Thinking Drawer

He has a very creative, inventive mind. Each week I would sit beside him, finding him things and talking a bit. Slowly he started to relate more to me and slowly we started to have more of a connection. I know he loves coming here, but what I am working on is attachment repair and empathy building and it is slow careful work. As his therapist I am not trying to be the mother he didn’t have, but I am trying to help him open up to experience some of the feelings that most children have in their childhood experience with a caring parent; trust, safety, care and empathy. He is changing. Before he often acted like I wasn’t there and he had a strong ability to dissociate or tune out. Now when he makes himself a smoothie he asks if I want some. This is a large step. Small changes mean big shifts in the work that I do. When he comes in the door, instead of looking at the art table to see what goodies I have, he looks for me. His eyes light when he sees me and he talks to me. This never happened in the first six months.
We now have a real connection. He knows that I accept and care for him just as he is. Most of the people in his life are working hard to help him change and that may be important; however, it is also important to have someone in his life to accept him as he is with all his strengths and flaws, and it is me. In this way, I am helping him develop empathy.

Read my latest post at  Createmixedmedia on the Emotional Intelligence of Artists.

Tuesday, September 20, 2011

A Process Art Making Workshop

I just taught a workshop to child educators on Process Art Making. Process art is making art with focusing on the process not the product. It is important because it encourages children to find their own unique expression in a relaxed, playful atmosphere. Children are encouraged to be experimental, curious, playful, open, and adventurous in their exploration of art materials, techniques, instruments and methods of working. This way of creating is body and emotion centered where children are welcome to use their whole body and emotional response in their creative work.  The group I worked with did the art activities that I often do with children so they could experience the process. 

            Central to this way of working, is to provide children with interesting materials and enough instructions that they feel confident to create but not so much that they feel that there is ‘one way or a way’ to create. The teacher is not the director or authority in this process, they are there to assist or help the child’s emerging process. The teacher needs to be playful, open and free of their own judgments or ideas of how the art or creative process should unfold. The creative work does not have to be anything, it may have been an experiment with the tools, or a hour of interest in mixing paint or an interest in how one thing leads to another thing when working with art materials. To be asking children what something is, limits the creative process of discovery, which takes time and is necessary before a child arrives at a finished something. To work in this way, it is helpful to have uninterrupted time in order to experiment with materials, come back to the work and rework. The environment should be inviting and free of restrictive materials that don’t allow the child to move around and create freely.  Children may want to communicate to each other while they create, dance, sing, move and or use other means of communicating to get deeper into their process. There is no ‘right way’ to create.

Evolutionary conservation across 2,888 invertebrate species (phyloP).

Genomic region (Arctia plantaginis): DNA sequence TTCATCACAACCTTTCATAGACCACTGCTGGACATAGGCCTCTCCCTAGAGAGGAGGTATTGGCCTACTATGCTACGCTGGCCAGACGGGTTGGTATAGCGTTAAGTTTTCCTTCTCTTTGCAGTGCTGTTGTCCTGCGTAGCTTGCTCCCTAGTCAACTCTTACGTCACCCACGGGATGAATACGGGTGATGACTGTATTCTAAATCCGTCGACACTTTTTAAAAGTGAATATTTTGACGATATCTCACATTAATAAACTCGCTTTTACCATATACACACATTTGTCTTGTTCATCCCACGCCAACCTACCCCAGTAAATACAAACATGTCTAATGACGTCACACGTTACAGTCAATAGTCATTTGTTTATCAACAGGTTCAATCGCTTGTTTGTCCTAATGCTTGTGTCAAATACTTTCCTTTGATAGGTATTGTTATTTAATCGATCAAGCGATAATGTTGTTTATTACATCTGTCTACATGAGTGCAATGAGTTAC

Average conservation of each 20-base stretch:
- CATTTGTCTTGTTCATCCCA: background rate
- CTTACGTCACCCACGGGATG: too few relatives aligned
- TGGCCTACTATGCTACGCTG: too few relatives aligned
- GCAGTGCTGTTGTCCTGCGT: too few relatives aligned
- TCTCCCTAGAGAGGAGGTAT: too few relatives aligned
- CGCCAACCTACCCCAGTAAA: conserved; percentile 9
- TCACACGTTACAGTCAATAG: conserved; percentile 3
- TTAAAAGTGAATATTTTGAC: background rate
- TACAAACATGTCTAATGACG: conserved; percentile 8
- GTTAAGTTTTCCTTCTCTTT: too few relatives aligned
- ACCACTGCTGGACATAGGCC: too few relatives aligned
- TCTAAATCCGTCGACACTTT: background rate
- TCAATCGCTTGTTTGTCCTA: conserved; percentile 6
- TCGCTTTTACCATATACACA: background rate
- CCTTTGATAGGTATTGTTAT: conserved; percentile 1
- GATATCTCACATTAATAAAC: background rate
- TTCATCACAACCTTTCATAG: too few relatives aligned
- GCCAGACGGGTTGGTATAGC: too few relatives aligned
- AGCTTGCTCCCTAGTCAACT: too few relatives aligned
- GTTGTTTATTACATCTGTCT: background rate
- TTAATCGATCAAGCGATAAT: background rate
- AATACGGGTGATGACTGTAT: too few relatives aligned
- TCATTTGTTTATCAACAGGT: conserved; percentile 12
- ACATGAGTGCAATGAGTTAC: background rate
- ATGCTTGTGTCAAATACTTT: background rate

In process art making children may be faced with what they think is a problem, ie. the materials not working they way they thought, and they should be allowed the space and time to problem solve on their own. This is important life learning that later becomes applied to problem solving in other areas in their lives.
When children are creating, they are forming their own sense of identity, They are figuring out how their externalize their feelings and thoughts. They try on different persona, roles, and they copy others. This is important to allow for identity formation through the creative process. They learn agency, autonomy, and empowerment through taking ownership of their creative process and ability to freely explore and grow.

 I did a activity that I call “Creativity Musical Chairs.” I set up 40 different art activities that they could move around the tables and experience. I played different kinds of music and after each song (about 5 minutes) they move to the next activity. After awhile people become playful, open and in the flow. They found that different music inspired them to create differently, as did the materials, and the people that they are working beside. Once in awhile I would interrupt the process and have them close their eyes and image a favorite place and then return to their art making, get them to use their non-dominate hand, or hop on one foot, etc. People find that having a variety of materials to explore, different music to inspire them and no rules opens up their creative abilities in amazing ways.